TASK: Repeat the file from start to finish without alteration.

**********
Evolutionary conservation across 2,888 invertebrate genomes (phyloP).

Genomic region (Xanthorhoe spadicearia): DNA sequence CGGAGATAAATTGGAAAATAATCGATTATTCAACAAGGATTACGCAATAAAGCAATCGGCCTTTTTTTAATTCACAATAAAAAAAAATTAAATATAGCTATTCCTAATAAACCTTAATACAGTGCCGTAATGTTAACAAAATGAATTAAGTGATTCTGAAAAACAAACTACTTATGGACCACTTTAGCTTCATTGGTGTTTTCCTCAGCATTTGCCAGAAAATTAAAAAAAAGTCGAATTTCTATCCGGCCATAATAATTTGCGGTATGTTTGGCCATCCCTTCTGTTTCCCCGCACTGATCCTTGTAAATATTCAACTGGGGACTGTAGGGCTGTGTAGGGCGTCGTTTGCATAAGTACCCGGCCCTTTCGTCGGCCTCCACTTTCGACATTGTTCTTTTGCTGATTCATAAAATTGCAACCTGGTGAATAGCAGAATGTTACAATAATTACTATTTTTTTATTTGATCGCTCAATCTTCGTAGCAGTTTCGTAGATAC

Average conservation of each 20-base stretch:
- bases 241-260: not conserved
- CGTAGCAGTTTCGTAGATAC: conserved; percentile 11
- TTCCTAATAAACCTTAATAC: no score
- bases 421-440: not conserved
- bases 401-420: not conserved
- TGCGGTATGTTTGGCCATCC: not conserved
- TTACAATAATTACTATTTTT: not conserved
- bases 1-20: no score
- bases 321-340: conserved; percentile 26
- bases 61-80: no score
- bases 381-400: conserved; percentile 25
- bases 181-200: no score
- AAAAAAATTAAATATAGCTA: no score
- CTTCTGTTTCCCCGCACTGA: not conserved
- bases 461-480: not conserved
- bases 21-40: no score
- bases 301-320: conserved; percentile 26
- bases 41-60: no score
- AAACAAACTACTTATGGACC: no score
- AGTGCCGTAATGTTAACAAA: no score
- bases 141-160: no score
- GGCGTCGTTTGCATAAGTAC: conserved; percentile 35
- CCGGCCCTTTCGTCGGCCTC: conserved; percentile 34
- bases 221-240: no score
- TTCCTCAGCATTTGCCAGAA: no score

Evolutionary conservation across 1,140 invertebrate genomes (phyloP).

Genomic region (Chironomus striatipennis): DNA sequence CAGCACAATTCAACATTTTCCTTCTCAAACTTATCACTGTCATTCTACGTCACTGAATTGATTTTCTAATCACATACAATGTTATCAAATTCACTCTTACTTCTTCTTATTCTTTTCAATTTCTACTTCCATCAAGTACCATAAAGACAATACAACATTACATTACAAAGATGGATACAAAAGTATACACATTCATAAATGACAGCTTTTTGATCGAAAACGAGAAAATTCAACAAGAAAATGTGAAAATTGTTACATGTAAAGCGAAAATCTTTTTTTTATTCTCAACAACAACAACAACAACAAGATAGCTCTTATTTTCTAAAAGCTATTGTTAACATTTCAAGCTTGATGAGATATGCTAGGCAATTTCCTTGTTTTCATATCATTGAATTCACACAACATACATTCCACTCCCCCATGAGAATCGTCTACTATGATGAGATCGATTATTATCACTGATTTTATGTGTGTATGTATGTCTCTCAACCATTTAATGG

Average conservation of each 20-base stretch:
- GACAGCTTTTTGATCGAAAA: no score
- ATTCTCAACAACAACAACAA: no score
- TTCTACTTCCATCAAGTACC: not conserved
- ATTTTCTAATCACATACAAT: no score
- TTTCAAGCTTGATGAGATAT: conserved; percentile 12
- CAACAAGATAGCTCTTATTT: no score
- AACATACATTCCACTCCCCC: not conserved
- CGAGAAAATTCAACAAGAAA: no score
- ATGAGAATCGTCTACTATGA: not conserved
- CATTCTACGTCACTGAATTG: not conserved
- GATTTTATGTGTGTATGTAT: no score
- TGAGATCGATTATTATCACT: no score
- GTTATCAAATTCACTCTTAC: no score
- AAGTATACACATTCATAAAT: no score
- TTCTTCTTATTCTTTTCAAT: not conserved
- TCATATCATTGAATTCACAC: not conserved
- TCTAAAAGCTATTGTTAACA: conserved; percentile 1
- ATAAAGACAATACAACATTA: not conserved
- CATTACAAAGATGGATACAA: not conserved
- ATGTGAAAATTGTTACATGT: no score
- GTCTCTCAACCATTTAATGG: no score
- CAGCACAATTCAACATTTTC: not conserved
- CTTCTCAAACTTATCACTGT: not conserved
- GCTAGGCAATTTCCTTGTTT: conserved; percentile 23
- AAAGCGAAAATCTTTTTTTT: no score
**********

Evolutionary conservation across 2,888 invertebrate genomes (phyloP).

Genomic region (Xanthorhoe spadicearia): DNA sequence CGGAGATAAATTGGAAAATAATCGATTATTCAACAAGGATTACGCAATAAAGCAATCGGCCTTTTTTTAATTCACAATAAAAAAAAATTAAATATAGCTATTCCTAATAAACCTTAATACAGTGCCGTAATGTTAACAAAATGAATTAAGTGATTCTGAAAAACAAACTACTTATGGACCACTTTAGCTTCATTGGTGTTTTCCTCAGCATTTGCCAGAAAATTAAAAAAAAGTCGAATTTCTATCCGGCCATAATAATTTGCGGTATGTTTGGCCATCCCTTCTGTTTCCCCGCACTGATCCTTGTAAATATTCAACTGGGGACTGTAGGGCTGTGTAGGGCGTCGTTTGCATAAGTACCCGGCCCTTTCGTCGGCCTCCACTTTCGACATTGTTCTTTTGCTGATTCATAAAATTGCAACCTGGTGAATAGCAGAATGTTACAATAATTACTATTTTTTTATTTGATCGCTCAATCTTCGTAGCAGTTTCGTAGATAC

Average conservation of each 20-base stretch:
- bases 241-260: not conserved
- CGTAGCAGTTTCGTAGATAC: conserved; percentile 11
- TTCCTAATAAACCTTAATAC: no score
- bases 421-440: not conserved
- bases 401-420: not conserved
- TGCGGTATGTTTGGCCATCC: not conserved
- TTACAATAATTACTATTTTT: not conserved
- bases 1-20: no score
- bases 321-340: conserved; percentile 26
- bases 61-80: no score
- bases 381-400: conserved; percentile 25
- bases 181-200: no score
- AAAAAAATTAAATATAGCTA: no score
- CTTCTGTTTCCCCGCACTGA: not conserved
- bases 461-480: not conserved
- bases 21-40: no score
- bases 301-320: conserved; percentile 26
- bases 41-60: no score
- AAACAAACTACTTATGGACC: no score
- AGTGCCGTAATGTTAACAAA: no score
- bases 141-160: no score
- GGCGTCGTTTGCATAAGTAC: conserved; percentile 35
- CCGGCCCTTTCGTCGGCCTC: conserved; percentile 34
- bases 221-240: no score
- TTCCTCAGCATTTGCCAGAA: no score

Evolutionary conservation across 1,140 invertebrate genomes (phyloP).

Genomic region (Chironomus striatipennis): DNA sequence CAGCACAATTCAACATTTTCCTTCTCAAACTTATCACTGTCATTCTACGTCACTGAATTGATTTTCTAATCACATACAATGTTATCAAATTCACTCTTACTTCTTCTTATTCTTTTCAATTTCTACTTCCATCAAGTACCATAAAGACAATACAACATTACATTACAAAGATGGATACAAAAGTATACACATTCATAAATGACAGCTTTTTGATCGAAAACGAGAAAATTCAACAAGAAAATGTGAAAATTGTTACATGTAAAGCGAAAATCTTTTTTTTATTCTCAACAACAACAACAACAACAAGATAGCTCTTATTTTCTAAAAGCTATTGTTAACATTTCAAGCTTGATGAGATATGCTAGGCAATTTCCTTGTTTTCATATCATTGAATTCACACAACATACATTCCACTCCCCCATGAGAATCGTCTACTATGATGAGATCGATTATTATCACTGATTTTATGTGTGTATGTATGTCTCTCAACCATTTAATGG

Average conservation of each 20-base stretch:
- GACAGCTTTTTGATCGAAAA: no score
- ATTCTCAACAACAACAACAA: no score
- TTCTACTTCCATCAAGTACC: not conserved
- ATTTTCTAATCACATACAAT: no score
- TTTCAAGCTTGATGAGATAT: conserved; percentile 12
- CAACAAGATAGCTCTTATTT: no score
- AACATACATTCCACTCCCCC: not conserved
- CGAGAAAATTCAACAAGAAA: no score
- ATGAGAATCGTCTACTATGA: not conserved
- CATTCTACGTCACTGAATTG: not conserved
- GATTTTATGTGTGTATGTAT: no score
- TGAGATCGATTATTATCACT: no score
- GTTATCAAATTCACTCTTAC: no score
- AAGTATACACATTCATAAAT: no score
- TTCTTCTTATTCTTTTCAAT: not conserved
- TCATATCATTGAATTCACAC: not conserved
- TCTAAAAGCTATTGTTAACA: conserved; percentile 1
- ATAAAGACAATACAACATTA: not conserved
- CATTACAAAGATGGATACAA: not conserved
- ATGTGAAAATTGTTACATGT: no score
- GTCTCTCAACCATTTAATGG: no score
- CAGCACAATTCAACATTTTC: not conserved
- CTTCTCAAACTTATCACTGT: not conserved
- GCTAGGCAATTTCCTTGTTT: conserved; percentile 23
- AAAGCGAAAATCTTTTTTTT: no score